A bad debt recovery is a payment received after it has been designated as uncollectible. This may occur after legal action has been taken to recover a receivable, as a partial payment from a bankruptcy administrator, or some similar situation. It could also arise simply because an invoice was written off too soon, before all possible collection alternatives had been explored.
A bad debt recovery can also come from the sale of a creditor's collateral. For example, a lender might repossess a car after a borrower on a car loan has been delinquent in making payments. The lender sells the car, and the proceeds from the sale are considered a bad debt recovery.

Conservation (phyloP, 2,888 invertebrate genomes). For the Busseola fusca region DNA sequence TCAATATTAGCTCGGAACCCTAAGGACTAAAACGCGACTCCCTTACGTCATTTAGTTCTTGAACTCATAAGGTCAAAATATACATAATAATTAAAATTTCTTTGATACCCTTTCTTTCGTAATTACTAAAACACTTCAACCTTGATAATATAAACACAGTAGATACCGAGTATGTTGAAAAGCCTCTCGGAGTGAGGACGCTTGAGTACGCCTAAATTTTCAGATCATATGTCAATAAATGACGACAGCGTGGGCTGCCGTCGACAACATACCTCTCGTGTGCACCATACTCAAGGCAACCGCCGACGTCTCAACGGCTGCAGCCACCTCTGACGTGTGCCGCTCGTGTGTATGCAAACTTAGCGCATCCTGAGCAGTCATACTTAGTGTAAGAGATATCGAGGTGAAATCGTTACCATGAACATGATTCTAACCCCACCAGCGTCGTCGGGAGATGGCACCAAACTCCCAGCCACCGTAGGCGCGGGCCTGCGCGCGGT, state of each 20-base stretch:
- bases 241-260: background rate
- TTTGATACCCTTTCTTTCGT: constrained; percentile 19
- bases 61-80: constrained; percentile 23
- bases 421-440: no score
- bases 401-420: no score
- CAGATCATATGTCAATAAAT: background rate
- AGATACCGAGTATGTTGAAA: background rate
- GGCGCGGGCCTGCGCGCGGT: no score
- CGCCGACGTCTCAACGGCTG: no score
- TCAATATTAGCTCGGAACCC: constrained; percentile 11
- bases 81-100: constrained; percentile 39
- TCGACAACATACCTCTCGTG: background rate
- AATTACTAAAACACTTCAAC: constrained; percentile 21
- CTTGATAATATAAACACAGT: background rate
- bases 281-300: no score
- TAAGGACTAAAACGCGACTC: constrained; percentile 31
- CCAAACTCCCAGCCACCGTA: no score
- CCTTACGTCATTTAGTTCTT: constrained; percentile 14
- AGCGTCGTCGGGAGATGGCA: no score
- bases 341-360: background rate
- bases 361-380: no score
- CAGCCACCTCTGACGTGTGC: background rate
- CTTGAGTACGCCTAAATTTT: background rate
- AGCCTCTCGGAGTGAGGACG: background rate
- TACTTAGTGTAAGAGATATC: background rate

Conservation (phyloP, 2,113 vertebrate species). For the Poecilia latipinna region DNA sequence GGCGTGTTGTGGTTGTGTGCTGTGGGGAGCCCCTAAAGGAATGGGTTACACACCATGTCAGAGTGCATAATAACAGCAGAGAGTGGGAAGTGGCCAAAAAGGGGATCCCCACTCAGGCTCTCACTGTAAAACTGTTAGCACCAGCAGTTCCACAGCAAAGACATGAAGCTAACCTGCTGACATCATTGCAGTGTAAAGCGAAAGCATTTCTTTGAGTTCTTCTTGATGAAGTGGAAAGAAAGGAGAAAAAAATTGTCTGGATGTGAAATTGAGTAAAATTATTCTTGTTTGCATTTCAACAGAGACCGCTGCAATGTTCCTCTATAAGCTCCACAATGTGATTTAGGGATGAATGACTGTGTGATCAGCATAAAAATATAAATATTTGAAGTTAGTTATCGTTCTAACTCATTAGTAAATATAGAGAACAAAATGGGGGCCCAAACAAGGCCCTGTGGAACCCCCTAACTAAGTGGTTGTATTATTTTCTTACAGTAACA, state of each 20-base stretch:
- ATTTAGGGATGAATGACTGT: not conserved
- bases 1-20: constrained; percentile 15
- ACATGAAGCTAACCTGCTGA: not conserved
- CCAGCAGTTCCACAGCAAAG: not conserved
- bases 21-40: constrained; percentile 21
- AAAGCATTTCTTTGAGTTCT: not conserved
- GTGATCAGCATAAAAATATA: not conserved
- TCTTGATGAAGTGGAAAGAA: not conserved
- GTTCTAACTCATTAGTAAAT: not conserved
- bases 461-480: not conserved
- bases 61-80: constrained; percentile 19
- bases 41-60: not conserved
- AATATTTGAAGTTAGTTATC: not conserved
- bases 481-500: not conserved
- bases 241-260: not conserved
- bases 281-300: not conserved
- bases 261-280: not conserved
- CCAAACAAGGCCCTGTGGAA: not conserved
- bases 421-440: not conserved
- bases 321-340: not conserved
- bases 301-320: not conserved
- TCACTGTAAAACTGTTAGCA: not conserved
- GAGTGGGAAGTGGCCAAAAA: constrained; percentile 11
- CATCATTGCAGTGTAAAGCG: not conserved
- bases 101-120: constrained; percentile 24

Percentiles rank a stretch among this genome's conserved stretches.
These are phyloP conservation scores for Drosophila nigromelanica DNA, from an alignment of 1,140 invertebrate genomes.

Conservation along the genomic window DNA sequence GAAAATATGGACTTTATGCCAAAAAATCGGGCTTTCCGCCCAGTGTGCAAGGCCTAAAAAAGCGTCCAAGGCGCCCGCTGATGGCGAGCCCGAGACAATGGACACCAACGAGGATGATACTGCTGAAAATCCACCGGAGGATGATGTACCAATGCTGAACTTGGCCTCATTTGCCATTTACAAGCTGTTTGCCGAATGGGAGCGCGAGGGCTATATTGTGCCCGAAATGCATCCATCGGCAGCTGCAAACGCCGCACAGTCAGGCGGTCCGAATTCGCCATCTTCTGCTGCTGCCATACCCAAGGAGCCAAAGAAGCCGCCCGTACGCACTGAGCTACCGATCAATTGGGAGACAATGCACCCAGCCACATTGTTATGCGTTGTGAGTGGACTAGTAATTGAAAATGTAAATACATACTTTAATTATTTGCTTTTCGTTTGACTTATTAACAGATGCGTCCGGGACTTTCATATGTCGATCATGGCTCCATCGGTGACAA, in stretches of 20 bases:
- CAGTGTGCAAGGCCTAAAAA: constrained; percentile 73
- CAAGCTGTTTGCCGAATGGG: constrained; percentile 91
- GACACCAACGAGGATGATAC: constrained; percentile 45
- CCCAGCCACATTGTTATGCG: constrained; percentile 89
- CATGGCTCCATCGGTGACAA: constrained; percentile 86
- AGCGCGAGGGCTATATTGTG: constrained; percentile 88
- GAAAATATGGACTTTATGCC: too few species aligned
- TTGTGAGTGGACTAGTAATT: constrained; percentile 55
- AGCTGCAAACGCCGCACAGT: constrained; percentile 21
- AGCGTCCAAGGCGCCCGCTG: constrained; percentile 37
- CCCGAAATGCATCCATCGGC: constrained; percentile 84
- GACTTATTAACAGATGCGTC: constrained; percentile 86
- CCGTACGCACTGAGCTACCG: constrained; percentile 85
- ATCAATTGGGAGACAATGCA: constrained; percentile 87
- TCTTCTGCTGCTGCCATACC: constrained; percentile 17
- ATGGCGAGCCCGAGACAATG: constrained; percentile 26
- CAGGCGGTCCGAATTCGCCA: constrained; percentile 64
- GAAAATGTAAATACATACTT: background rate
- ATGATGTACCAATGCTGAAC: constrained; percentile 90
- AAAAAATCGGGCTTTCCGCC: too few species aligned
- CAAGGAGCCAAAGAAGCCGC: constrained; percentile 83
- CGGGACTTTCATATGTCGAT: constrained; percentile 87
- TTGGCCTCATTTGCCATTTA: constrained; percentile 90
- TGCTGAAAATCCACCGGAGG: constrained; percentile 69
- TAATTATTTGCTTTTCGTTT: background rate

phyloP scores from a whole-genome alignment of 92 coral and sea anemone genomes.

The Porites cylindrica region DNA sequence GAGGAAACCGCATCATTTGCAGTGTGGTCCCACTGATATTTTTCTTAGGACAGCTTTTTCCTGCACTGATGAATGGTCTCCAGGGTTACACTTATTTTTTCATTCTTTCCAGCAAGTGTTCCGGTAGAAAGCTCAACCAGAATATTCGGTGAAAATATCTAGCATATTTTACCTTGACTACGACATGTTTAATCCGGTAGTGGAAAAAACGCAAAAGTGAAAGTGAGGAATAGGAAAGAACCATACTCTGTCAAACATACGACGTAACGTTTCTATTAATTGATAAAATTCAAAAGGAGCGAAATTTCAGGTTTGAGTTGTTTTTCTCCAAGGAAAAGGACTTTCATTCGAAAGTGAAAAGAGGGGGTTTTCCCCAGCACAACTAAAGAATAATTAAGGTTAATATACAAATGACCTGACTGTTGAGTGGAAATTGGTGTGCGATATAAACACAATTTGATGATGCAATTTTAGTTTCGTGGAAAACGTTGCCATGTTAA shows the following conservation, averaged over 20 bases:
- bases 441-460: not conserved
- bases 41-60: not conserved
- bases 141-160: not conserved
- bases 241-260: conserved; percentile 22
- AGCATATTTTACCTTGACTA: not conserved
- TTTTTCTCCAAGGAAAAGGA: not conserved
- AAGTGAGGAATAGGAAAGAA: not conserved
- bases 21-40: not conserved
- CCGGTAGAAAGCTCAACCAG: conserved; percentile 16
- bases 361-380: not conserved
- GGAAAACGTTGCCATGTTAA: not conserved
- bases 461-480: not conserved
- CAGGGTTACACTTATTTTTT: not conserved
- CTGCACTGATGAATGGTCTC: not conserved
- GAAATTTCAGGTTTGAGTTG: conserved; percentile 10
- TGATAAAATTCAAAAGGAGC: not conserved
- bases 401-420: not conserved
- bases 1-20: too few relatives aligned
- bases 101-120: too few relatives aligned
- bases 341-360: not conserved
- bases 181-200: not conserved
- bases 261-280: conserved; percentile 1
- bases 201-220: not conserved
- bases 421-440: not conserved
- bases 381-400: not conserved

The accounting for a bad debt recovery is a two-step process, as follows:
- Reverse the original recordation of a bad debt. This means creating a debit to the accounts receivable asset account in the amount of the recovery, with the offsetting credit to the allowance for doubtful accounts contra asset account. If the original entry was instead a credit to accounts receivable and a debit to bad debt expense (the direct write-off method), then reverse this original entry.
- Record the cash receipt from the bad debt recovery, which is a debit to the cash account and a credit to the accounts receivable asset account.